Book Review: Skein and Bone

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Skein and Bone V. H. Leslie, 290 pages, Undertow Publications, undertowbooks.com, $23.99 

Since 2010, Undertow Publications has been a champion of weird and slipstream short fiction — a genre not often given its proper due. Their most recent release is V. H. Leslie’s debut collection Skein and Bone. Leslie has produced an elegant collection of fourteen sorrowful, occasionally supernatural tales that skirt the line between the horrific and the surreal.

In “Namesake,” a woman with the surname Burden seeks the means to shrug off her family’s unfortunate legacy. The young boy at the heart of “Family Tree” must deal with shifting family dynamics as his father, having grown feral, abandons his natural role, forcing his son to grow up faster than he would have liked. “Bleak Midwinter” offers readers a different glimpse at the end of days, twisting childish symbolism — snowmen — into dark, oppressive entities. And the lonesome mapmaker of “The Cloud Cartographer” ruminates on the loss of his sister while traversing a cloudface that doubles as a Limbo of sorts.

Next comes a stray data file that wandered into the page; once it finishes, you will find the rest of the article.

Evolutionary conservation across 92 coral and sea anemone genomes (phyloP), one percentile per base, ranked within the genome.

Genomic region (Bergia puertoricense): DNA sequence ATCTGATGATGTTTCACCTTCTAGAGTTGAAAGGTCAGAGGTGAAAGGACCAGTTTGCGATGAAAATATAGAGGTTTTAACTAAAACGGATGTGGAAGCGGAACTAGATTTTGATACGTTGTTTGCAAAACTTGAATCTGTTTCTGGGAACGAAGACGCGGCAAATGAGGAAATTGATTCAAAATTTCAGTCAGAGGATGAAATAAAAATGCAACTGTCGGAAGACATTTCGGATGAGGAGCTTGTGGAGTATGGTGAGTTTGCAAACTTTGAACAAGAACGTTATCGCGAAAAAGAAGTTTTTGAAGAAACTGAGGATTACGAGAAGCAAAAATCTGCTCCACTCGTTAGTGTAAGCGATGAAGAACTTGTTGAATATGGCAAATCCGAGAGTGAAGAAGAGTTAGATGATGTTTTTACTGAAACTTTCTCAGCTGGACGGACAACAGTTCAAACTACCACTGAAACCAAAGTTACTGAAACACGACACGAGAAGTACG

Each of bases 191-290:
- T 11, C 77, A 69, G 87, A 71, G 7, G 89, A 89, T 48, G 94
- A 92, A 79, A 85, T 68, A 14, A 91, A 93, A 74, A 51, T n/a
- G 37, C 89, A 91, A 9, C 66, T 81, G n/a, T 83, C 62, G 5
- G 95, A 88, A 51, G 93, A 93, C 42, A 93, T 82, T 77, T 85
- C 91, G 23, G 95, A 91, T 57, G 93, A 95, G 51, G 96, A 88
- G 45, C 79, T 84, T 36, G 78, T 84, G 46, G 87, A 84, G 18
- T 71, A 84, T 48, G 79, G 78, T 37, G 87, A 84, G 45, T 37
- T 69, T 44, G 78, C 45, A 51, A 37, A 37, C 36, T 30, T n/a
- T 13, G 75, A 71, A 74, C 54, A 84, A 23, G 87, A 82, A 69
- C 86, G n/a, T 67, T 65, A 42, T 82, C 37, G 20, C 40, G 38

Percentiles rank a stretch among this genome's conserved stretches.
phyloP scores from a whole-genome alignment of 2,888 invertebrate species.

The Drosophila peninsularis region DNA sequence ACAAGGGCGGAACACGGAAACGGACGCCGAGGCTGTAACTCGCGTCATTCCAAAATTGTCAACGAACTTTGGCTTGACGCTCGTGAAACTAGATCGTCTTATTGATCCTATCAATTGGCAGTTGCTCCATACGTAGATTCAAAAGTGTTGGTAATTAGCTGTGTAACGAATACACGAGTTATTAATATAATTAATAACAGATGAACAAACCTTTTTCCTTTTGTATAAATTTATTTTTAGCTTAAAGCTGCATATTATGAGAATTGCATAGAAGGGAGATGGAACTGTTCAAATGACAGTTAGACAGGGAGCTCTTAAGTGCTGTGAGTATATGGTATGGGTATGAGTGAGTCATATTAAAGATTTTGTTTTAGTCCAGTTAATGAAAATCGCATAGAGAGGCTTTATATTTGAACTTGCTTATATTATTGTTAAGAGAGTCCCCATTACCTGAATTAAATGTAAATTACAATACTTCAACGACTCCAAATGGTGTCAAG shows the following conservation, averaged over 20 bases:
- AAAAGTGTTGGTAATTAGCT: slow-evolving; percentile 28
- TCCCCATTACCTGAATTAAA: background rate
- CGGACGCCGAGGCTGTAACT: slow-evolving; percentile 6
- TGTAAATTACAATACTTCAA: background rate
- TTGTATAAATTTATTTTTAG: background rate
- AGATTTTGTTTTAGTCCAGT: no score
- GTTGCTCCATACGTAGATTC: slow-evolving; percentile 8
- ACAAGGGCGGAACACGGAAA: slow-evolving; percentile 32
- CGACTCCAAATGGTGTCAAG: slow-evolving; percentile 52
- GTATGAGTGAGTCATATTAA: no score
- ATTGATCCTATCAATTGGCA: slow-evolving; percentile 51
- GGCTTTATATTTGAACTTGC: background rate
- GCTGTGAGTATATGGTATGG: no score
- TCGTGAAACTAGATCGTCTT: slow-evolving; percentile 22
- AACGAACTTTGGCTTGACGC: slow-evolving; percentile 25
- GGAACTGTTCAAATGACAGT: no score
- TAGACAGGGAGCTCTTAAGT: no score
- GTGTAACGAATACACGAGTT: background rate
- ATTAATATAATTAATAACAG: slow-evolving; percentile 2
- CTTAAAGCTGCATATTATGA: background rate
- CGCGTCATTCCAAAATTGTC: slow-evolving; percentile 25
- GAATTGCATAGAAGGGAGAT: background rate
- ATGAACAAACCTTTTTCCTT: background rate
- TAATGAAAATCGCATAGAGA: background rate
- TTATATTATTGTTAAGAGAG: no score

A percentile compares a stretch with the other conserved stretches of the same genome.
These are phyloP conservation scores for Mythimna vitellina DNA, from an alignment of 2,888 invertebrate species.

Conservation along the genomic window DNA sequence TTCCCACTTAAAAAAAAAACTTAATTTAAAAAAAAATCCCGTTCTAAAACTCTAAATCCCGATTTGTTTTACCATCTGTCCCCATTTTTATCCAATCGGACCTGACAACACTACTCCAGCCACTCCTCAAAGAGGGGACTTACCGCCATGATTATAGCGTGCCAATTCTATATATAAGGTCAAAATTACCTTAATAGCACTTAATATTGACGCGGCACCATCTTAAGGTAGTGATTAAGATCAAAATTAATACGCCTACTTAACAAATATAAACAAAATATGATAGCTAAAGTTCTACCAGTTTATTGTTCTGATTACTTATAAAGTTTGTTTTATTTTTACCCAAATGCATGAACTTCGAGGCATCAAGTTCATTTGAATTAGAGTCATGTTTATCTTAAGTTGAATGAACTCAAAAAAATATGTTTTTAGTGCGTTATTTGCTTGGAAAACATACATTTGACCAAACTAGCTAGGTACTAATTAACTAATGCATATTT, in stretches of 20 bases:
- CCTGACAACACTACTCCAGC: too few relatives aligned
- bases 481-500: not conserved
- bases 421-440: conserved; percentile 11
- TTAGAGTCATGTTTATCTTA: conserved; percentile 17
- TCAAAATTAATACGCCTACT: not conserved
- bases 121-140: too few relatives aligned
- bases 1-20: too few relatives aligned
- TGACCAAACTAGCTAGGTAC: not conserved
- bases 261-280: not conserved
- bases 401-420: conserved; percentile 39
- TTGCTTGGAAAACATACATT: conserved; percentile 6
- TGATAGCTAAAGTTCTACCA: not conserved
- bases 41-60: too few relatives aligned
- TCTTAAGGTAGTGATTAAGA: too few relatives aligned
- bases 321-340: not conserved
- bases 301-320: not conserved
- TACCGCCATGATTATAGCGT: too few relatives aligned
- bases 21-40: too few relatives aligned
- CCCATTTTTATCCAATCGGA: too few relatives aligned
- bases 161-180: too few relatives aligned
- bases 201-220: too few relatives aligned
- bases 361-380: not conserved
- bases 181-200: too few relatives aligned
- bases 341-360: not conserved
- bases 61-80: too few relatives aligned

The strongest stories in the collection also happen to be the most lyrical and imagistic. The titular “Skein and Bone” follows two sisters who, while travelling through France, enter a mysterious Renaissance chateau filled with impossibly corseted mannequins perpetuating an alarming “moral rigidity.” The short but devastating “Making Room” opens a window into a young relationship and the monsters under the bed — the skeletons of boyfriends past. And then there’s Dulcie, the beleaguered star of “Preservation,” who takes to bottling her emotions like preserves in a pantry, including “a whole row of jars filled only with profanities.”

From a bruised blue room embodying one woman’s idea of Hell, to a man lost in the wallpapered forest of his child’s nursery, Leslie’s writing is saturated with loss — not only in terms of death but also loss of control, of identity, and of purpose. To this end, Skein and Bone is a beautiful collection as heart-wrenching as it is strong. Leslie’s shorts are like personalized tragedies, gift wrapped and served alongside a lavish feast. (Andrew Wilmot)

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